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Brave Men Lost

By E. B. Sledge



In his memoir, With the Old Breed: At Peleliu and Okinawa (1981), Eugene Bondurant Sledge (1923<–2001), a United States Marine and afterwards a professor of biology, provides a first-hand account of his combat experiences in the Pacific theater during World War II.1 In this selection, excerpted from Chapter 6, Sledge reports and reflects on his own first combat experience with Marine unit K/3/5 (Company K, Third Battalion, Fifth Marine Division), from the time it was called to the front during the final successful assault against the Japanese positions on Peleliu to the time they left the island.2 His unit fought against the Umurbrogol Ridge pocket, “an area about 400 yards by 1,200 yards in the ruggedest, worst part of the ridges.”

In a footnote to the beginning of the account, Sledge compares the distinctness of his memory of the “events of horror and death and violence” at Peleliu to a “long nightmare where specific events are recalled vividly the next day.” He records also his “sensation”—both back then and as he writes—that “time and duration have absolutely no meaning in relation to those events.” In light of what you read here, can you explain what he means and why he says this? How does the experience described by Sledge compare with that reported by Stephen Ambrose? How does the difference in terrain and in behavior of the enemy affect the experience of Sledge and his fellow Marines?

Imagining yourself in Sledge’s position, experiencing the nightmarish sights, smells, and sounds of the assault, feeling the emotional strains, and witnessing the barbaric atrocities, can you understand his attitude toward “the eloquent phrases of politicians and newsmen about how ‘gallant’ it is for a man to ‘shed his blood for his country’”? Can you understand why he and his comrades “lost” their “sensibilities,” or how they came to hate the enemy? Can you understand why he claims “None of us would ever be the same after what we endured”? And, at the same time, can you understand the positive things he claims at the end to have learned from the experience? Are those positive things redemptive?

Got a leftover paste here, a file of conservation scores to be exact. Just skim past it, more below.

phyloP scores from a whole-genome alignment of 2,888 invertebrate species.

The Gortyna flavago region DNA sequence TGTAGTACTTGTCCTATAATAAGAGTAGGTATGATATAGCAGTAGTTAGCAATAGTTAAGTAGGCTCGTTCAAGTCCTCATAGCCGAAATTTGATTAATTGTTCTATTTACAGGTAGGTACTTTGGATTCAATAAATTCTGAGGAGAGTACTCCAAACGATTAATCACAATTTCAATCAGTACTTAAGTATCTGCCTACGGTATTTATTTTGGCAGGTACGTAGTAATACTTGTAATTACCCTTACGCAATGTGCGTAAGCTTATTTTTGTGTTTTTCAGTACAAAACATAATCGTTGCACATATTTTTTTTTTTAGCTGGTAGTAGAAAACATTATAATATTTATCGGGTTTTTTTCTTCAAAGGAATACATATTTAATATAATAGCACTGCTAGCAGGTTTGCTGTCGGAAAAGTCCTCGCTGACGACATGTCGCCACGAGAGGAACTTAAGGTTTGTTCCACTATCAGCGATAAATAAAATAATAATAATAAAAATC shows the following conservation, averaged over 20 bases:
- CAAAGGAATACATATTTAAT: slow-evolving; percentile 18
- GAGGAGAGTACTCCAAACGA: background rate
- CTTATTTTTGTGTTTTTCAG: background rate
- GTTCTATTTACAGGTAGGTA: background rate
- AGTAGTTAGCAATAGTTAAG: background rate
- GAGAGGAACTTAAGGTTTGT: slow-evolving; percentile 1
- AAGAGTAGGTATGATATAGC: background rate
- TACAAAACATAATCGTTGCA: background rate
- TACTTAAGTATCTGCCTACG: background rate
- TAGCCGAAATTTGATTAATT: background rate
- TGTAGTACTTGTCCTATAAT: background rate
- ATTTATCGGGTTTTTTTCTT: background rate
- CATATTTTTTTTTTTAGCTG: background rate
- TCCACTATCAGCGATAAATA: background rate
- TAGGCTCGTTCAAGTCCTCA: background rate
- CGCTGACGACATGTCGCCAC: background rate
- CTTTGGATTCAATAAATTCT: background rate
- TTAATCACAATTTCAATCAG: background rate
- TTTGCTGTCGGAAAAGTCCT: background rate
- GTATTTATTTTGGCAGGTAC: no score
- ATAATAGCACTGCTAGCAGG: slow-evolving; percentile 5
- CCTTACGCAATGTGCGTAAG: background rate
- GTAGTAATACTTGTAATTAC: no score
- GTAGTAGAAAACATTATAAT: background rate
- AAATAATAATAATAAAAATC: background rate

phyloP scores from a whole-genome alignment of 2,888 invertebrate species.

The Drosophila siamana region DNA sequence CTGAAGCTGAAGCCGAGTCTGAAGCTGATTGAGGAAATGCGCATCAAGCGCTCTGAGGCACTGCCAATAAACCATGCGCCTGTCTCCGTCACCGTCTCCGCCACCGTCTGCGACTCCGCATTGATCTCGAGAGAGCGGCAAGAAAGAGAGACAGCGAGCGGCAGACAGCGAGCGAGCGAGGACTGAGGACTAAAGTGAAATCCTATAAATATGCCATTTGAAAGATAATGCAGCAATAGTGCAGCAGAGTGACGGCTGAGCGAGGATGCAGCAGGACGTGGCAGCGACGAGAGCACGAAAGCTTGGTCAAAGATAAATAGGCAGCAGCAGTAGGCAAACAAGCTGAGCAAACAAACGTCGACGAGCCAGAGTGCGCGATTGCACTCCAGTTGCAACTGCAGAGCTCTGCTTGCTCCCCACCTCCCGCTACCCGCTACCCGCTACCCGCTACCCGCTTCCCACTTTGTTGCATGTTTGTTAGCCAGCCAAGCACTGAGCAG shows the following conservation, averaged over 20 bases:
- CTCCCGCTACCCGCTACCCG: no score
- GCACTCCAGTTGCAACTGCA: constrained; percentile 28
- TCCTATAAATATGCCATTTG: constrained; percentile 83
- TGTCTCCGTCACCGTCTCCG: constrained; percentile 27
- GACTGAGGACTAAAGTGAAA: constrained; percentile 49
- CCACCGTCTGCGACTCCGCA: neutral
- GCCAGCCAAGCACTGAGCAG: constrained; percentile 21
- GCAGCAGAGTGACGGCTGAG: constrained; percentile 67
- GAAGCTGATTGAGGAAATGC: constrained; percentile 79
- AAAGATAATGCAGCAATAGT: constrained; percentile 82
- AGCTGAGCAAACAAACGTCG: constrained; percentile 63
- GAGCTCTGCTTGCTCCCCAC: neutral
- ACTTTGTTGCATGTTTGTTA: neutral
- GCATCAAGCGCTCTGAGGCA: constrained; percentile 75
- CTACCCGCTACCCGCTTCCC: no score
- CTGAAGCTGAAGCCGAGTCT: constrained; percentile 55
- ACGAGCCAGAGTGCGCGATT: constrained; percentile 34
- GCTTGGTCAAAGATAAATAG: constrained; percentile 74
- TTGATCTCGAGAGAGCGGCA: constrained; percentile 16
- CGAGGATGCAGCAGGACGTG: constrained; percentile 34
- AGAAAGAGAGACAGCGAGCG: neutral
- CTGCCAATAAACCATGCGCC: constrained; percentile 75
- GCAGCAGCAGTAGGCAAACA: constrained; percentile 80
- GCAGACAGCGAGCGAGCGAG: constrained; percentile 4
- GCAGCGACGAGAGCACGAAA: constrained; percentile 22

1 This memoir was subsequently used as a source by Ken Burns for his PBS documentary, The War, as well as in the HBO miniseries on The Pacific.

2 Peleliu is one of the islands in the island nation of Palau, east of the Philippines. The causalities on Peleliu were huge. The First Marine Division was shattered, losing over 6,500 men (1,252 dead; 5,274 wounded). Out of Sledge’s unit (K/3/5) of 235 men, only 85 left unhurt. Fighting almost to the last man, nearly 11,000 Japanese soldiers died, and among the 302 who became prisoners, there were only seven soldiers and 12 sailors.

“OK, you people, stand by to draw rations and ammo. The battalion is going to reinforce the 7th Marines in the ridges.” We received the unwelcome but inevitable news with fatalistic resignation as we squared away our weapons and gear. Our information had the casualty figure of the 7th Marines rapidly approaching that of the 1st Marines. And our own regimental strength wasn’t much better than that of the 7th. All of Peleliu except the central ridges was now in our hands. The enemy held out in the Umurbrogol Pocket, an area about 400 yards by 1,200 yards in the ruggedest, worst part of the ridges.

Read the rest of the account in With the Old Breed.

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